Finiotis & Finiotis 2010 FMCAfam 1
A couple separated and had a son aged 7 years at the time of the hearing. The mother re-partnered. The child lived with the mother and spent time with the father. The father requested sole parental responsibility alleging that family violence had occurred while the child was in the mother’s house with the new partner (re-partnered). The father raised several incidents, with some summarised here.
An incident occurred at the son’s soccer field where blows were exchanged between the father and stepfather. The judge found that family violence had occurred as the incident occurred in front of the child who was traumatised. The judge found that both parties contributed to the incident.
The father took the son to a doctor over a scratch on the boy’s hand that occurred during disciplinary action in the mother’s house. The doctor took notes but did not prescribe treatment. The boy had refused to eat evening meals for 3 days per week for three months, despite the mother’s pleading for periods of about 40 minutes (child’s behaviour). On one occasion the mother took the crying boy to his room, the stepfather screamed at him, the mother hit the boy with a slipper, and the mother pinched the boy breaking his skin (discipline). The boy told the mother that the father had informed him he did not have to eat meals if he did not want to. The father asked police to investigate the incident as physical abuse, and the police questioned whether the boy had been coached by the father to make statements.
One expert considered that it was reasonable for parents to accept a child not eating meals for extensive periods when there is no medical condition.
The judge ruled that the feeding regime did not amount to family violence or harsh discipline. The judge found that involving a doctor for forensic reasons rather than medical treatment was inappropriate parenting (competent parent).
The father raised many issues about events in the mother’s house, including the mother used moth balls on the child’s clothes, and the mother did not display photos of the father and his family provided by the father. The judge found that the father unreasonably and unnecessarily asked the boy to report on happenings in the mother’s house, embroiling the child in adult disputes between the parents that is harmful rather than protective for the child.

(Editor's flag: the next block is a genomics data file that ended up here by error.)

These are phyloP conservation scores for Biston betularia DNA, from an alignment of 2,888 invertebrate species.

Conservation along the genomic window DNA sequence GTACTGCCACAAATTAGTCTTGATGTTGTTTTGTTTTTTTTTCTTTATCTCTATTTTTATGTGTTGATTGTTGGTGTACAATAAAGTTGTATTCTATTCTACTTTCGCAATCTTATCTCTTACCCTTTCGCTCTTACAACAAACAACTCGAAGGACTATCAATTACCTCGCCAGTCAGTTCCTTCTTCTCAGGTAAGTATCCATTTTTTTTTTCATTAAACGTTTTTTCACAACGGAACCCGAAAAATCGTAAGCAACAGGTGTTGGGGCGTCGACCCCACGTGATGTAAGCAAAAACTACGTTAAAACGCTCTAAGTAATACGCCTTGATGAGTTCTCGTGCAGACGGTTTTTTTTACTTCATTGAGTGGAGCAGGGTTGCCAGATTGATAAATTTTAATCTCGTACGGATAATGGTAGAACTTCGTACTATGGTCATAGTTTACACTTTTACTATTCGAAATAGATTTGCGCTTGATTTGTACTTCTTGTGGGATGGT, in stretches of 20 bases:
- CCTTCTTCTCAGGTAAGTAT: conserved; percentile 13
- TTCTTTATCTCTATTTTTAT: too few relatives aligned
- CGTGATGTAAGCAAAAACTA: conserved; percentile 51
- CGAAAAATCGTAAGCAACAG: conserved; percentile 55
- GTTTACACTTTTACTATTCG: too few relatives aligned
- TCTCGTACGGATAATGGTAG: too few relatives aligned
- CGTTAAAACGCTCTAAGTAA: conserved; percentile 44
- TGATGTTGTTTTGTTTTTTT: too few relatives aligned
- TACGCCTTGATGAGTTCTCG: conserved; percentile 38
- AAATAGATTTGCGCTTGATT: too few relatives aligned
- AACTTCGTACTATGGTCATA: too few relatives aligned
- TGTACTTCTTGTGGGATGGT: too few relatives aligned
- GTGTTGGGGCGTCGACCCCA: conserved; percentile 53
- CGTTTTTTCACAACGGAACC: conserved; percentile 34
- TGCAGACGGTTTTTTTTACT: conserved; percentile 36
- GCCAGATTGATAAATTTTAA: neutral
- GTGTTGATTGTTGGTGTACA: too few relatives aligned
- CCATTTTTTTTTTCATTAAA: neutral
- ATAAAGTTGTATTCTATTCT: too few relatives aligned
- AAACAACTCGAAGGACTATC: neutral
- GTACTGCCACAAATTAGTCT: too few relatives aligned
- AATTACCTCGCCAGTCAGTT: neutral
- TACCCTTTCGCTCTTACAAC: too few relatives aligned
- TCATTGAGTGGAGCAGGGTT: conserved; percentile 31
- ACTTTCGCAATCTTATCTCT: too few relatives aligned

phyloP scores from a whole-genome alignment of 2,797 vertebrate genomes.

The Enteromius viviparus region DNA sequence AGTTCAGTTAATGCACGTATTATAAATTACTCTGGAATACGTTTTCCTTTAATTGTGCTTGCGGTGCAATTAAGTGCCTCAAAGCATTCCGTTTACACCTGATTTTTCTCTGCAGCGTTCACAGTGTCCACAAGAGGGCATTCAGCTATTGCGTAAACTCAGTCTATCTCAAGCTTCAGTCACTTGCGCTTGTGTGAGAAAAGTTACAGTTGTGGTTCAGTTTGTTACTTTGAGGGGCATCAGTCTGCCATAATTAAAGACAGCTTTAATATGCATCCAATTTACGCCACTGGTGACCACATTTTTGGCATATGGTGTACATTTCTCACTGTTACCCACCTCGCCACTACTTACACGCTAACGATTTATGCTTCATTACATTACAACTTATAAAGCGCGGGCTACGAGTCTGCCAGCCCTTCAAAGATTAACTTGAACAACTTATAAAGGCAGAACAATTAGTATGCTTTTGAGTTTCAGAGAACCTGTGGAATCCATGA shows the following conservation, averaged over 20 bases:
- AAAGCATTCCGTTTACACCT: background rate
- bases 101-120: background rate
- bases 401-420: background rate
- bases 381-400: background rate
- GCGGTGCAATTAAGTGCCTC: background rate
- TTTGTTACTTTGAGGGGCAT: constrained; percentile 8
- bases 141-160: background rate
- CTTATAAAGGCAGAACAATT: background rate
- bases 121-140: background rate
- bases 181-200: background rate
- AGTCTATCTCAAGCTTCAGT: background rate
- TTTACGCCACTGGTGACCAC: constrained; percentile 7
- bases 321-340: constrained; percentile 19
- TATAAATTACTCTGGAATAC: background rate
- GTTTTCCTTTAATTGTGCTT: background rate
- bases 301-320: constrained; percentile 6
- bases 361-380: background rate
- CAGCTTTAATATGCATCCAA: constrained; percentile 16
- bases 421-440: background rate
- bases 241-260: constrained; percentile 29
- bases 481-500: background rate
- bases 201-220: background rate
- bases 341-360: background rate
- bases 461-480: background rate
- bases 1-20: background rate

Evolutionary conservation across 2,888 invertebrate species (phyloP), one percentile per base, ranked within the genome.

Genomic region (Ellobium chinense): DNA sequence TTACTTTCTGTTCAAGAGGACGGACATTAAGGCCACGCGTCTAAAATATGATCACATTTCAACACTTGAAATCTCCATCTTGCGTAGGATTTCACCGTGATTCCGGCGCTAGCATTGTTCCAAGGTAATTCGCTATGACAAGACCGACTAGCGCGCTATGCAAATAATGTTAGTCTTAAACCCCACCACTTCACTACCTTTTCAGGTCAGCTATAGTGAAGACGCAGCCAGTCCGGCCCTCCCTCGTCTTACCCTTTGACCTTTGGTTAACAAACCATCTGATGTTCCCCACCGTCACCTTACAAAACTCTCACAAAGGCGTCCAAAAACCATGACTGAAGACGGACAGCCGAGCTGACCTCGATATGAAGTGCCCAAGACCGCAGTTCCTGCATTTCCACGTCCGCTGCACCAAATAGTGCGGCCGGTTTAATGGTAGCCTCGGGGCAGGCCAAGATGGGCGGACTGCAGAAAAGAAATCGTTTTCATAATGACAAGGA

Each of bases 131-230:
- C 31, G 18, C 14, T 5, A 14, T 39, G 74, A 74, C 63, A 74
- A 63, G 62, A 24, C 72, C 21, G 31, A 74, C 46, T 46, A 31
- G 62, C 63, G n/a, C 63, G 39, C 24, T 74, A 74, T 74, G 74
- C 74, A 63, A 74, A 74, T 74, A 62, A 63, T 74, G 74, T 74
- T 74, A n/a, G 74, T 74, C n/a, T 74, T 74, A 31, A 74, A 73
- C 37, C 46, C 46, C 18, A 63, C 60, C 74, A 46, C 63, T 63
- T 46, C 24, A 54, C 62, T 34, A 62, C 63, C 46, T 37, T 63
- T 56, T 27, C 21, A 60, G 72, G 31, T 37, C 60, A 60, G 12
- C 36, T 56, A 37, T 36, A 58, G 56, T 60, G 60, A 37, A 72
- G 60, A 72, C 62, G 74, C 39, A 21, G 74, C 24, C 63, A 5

The judge found that the father tended to be over-critical of the mother regardless of the circumstances, and was incapable of applying critical self reflection and analysis (lacked insight, personality ultra-critical).
One dispute involved the father arriving late at handover times. The mother asked her 6 year old child to tell the father to leave home earlier and to be on time. The mother explained that she wanted the child to see that the father makes mistakes as the child had considered the father to be perfect (pass messages). The judge found that it was clearly inappropriate for one parent to ask a child to report on parental activities and to hold a child responsible for things he had no control over as this involves the child in adult disputes between the parents.
The judge ordered:
- the mother have sole parental responsibility for the child
- the child live with the mother and spend time with the father
- the mother and others be restrained from physically chastising and hitting the boy, or ridiculing the boy (restrained from physical discipline).
The mother alleged that the father had a delusional mental health condition as the father believed he had been subject to surveillance by authorities for several years in different states. A judge ordered that the father participate in a psychiatric examination but the father declined and instead provided a report from a clinical psychologist.
The judge found that the father was not obliged to attend a specialist assessment.
The assessing psychologist administered two psychometric tests that did not reveal any disorder including of paranoia. The psychologist was then shown correspondence written by the father to federal authorities complaining about his surveillance, and the psychologist changed his opinion saying this was evidence of a delusional disorder persecutory type, and that tests are not always reliable. The judge preferred evidence provided by a psychiatrist about diagnoses of mental health conditions.